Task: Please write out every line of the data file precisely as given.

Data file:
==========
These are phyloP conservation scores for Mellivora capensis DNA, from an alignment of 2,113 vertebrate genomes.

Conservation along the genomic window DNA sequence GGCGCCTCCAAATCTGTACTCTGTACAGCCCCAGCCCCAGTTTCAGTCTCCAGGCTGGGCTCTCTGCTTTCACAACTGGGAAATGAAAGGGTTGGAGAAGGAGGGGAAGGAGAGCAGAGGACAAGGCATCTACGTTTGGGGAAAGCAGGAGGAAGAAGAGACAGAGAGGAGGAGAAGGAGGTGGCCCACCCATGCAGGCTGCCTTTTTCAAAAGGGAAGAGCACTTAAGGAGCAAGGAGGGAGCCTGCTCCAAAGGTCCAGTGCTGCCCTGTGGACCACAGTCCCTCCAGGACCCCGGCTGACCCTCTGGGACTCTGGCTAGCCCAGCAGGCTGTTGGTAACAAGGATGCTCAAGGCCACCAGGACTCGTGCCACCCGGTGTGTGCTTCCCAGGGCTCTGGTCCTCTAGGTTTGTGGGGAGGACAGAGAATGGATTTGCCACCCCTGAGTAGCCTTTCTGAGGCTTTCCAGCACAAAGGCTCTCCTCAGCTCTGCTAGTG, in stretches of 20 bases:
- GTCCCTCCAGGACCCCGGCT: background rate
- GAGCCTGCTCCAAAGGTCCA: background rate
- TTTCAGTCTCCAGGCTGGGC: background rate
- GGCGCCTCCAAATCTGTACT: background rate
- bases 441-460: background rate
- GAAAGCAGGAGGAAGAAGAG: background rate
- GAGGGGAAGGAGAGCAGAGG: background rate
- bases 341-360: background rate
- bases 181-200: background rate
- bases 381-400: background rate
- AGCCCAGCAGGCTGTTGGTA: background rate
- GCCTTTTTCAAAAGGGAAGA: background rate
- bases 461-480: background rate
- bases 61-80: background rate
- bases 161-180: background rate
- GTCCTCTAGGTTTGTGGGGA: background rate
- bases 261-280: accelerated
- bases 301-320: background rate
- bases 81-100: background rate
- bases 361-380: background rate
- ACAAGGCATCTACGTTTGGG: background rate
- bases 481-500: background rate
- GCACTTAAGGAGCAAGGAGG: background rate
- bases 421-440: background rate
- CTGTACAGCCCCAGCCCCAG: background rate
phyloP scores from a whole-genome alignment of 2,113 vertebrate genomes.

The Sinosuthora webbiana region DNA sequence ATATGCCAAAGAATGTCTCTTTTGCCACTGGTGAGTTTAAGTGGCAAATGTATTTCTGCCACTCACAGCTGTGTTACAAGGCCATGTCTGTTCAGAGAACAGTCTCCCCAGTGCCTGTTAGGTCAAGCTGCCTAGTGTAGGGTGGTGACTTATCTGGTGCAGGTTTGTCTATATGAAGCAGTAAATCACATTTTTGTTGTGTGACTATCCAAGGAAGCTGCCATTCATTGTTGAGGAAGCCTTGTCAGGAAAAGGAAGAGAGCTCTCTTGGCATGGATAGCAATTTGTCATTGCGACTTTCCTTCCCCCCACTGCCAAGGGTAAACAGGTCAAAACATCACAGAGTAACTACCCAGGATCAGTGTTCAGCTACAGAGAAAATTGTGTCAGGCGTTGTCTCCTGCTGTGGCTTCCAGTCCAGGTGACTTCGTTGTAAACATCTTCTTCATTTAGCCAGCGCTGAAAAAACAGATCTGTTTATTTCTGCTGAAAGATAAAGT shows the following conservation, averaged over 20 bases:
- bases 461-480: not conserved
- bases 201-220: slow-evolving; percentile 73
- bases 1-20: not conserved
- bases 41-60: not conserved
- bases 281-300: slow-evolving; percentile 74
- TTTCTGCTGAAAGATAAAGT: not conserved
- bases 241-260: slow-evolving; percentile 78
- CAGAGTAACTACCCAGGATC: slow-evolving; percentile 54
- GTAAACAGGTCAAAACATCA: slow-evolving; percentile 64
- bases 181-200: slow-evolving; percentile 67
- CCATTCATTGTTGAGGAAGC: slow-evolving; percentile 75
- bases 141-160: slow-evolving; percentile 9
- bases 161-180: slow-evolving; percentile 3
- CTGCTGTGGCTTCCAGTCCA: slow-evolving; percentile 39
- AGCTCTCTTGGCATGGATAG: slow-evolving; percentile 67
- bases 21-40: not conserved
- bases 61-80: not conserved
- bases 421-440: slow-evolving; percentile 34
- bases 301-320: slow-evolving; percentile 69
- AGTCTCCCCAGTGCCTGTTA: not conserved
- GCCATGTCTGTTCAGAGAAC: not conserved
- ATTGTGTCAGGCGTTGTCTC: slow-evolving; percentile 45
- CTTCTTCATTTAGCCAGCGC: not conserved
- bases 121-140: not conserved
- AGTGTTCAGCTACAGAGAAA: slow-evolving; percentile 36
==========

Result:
These are phyloP conservation scores for Mellivora capensis DNA, from an alignment of 2,113 vertebrate genomes.

Conservation along the genomic window DNA sequence GGCGCCTCCAAATCTGTACTCTGTACAGCCCCAGCCCCAGTTTCAGTCTCCAGGCTGGGCTCTCTGCTTTCACAACTGGGAAATGAAAGGGTTGGAGAAGGAGGGGAAGGAGAGCAGAGGACAAGGCATCTACGTTTGGGGAAAGCAGGAGGAAGAAGAGACAGAGAGGAGGAGAAGGAGGTGGCCCACCCATGCAGGCTGCCTTTTTCAAAAGGGAAGAGCACTTAAGGAGCAAGGAGGGAGCCTGCTCCAAAGGTCCAGTGCTGCCCTGTGGACCACAGTCCCTCCAGGACCCCGGCTGACCCTCTGGGACTCTGGCTAGCCCAGCAGGCTGTTGGTAACAAGGATGCTCAAGGCCACCAGGACTCGTGCCACCCGGTGTGTGCTTCCCAGGGCTCTGGTCCTCTAGGTTTGTGGGGAGGACAGAGAATGGATTTGCCACCCCTGAGTAGCCTTTCTGAGGCTTTCCAGCACAAAGGCTCTCCTCAGCTCTGCTAGTG, in stretches of 20 bases:
- GTCCCTCCAGGACCCCGGCT: background rate
- GAGCCTGCTCCAAAGGTCCA: background rate
- TTTCAGTCTCCAGGCTGGGC: background rate
- GGCGCCTCCAAATCTGTACT: background rate
- bases 441-460: background rate
- GAAAGCAGGAGGAAGAAGAG: background rate
- GAGGGGAAGGAGAGCAGAGG: background rate
- bases 341-360: background rate
- bases 181-200: background rate
- bases 381-400: background rate
- AGCCCAGCAGGCTGTTGGTA: background rate
- GCCTTTTTCAAAAGGGAAGA: background rate
- bases 461-480: background rate
- bases 61-80: background rate
- bases 161-180: background rate
- GTCCTCTAGGTTTGTGGGGA: background rate
- bases 261-280: accelerated
- bases 301-320: background rate
- bases 81-100: background rate
- bases 361-380: background rate
- ACAAGGCATCTACGTTTGGG: background rate
- bases 481-500: background rate
- GCACTTAAGGAGCAAGGAGG: background rate
- bases 421-440: background rate
- CTGTACAGCCCCAGCCCCAG: background rate
phyloP scores from a whole-genome alignment of 2,113 vertebrate genomes.

The Sinosuthora webbiana region DNA sequence ATATGCCAAAGAATGTCTCTTTTGCCACTGGTGAGTTTAAGTGGCAAATGTATTTCTGCCACTCACAGCTGTGTTACAAGGCCATGTCTGTTCAGAGAACAGTCTCCCCAGTGCCTGTTAGGTCAAGCTGCCTAGTGTAGGGTGGTGACTTATCTGGTGCAGGTTTGTCTATATGAAGCAGTAAATCACATTTTTGTTGTGTGACTATCCAAGGAAGCTGCCATTCATTGTTGAGGAAGCCTTGTCAGGAAAAGGAAGAGAGCTCTCTTGGCATGGATAGCAATTTGTCATTGCGACTTTCCTTCCCCCCACTGCCAAGGGTAAACAGGTCAAAACATCACAGAGTAACTACCCAGGATCAGTGTTCAGCTACAGAGAAAATTGTGTCAGGCGTTGTCTCCTGCTGTGGCTTCCAGTCCAGGTGACTTCGTTGTAAACATCTTCTTCATTTAGCCAGCGCTGAAAAAACAGATCTGTTTATTTCTGCTGAAAGATAAAGT shows the following conservation, averaged over 20 bases:
- bases 461-480: not conserved
- bases 201-220: slow-evolving; percentile 73
- bases 1-20: not conserved
- bases 41-60: not conserved
- bases 281-300: slow-evolving; percentile 74
- TTTCTGCTGAAAGATAAAGT: not conserved
- bases 241-260: slow-evolving; percentile 78
- CAGAGTAACTACCCAGGATC: slow-evolving; percentile 54
- GTAAACAGGTCAAAACATCA: slow-evolving; percentile 64
- bases 181-200: slow-evolving; percentile 67
- CCATTCATTGTTGAGGAAGC: slow-evolving; percentile 75
- bases 141-160: slow-evolving; percentile 9
- bases 161-180: slow-evolving; percentile 3
- CTGCTGTGGCTTCCAGTCCA: slow-evolving; percentile 39
- AGCTCTCTTGGCATGGATAG: slow-evolving; percentile 67
- bases 21-40: not conserved
- bases 61-80: not conserved
- bases 421-440: slow-evolving; percentile 34
- bases 301-320: slow-evolving; percentile 69
- AGTCTCCCCAGTGCCTGTTA: not conserved
- GCCATGTCTGTTCAGAGAAC: not conserved
- ATTGTGTCAGGCGTTGTCTC: slow-evolving; percentile 45
- CTTCTTCATTTAGCCAGCGC: not conserved
- bases 121-140: not conserved
- AGTGTTCAGCTACAGAGAAA: slow-evolving; percentile 36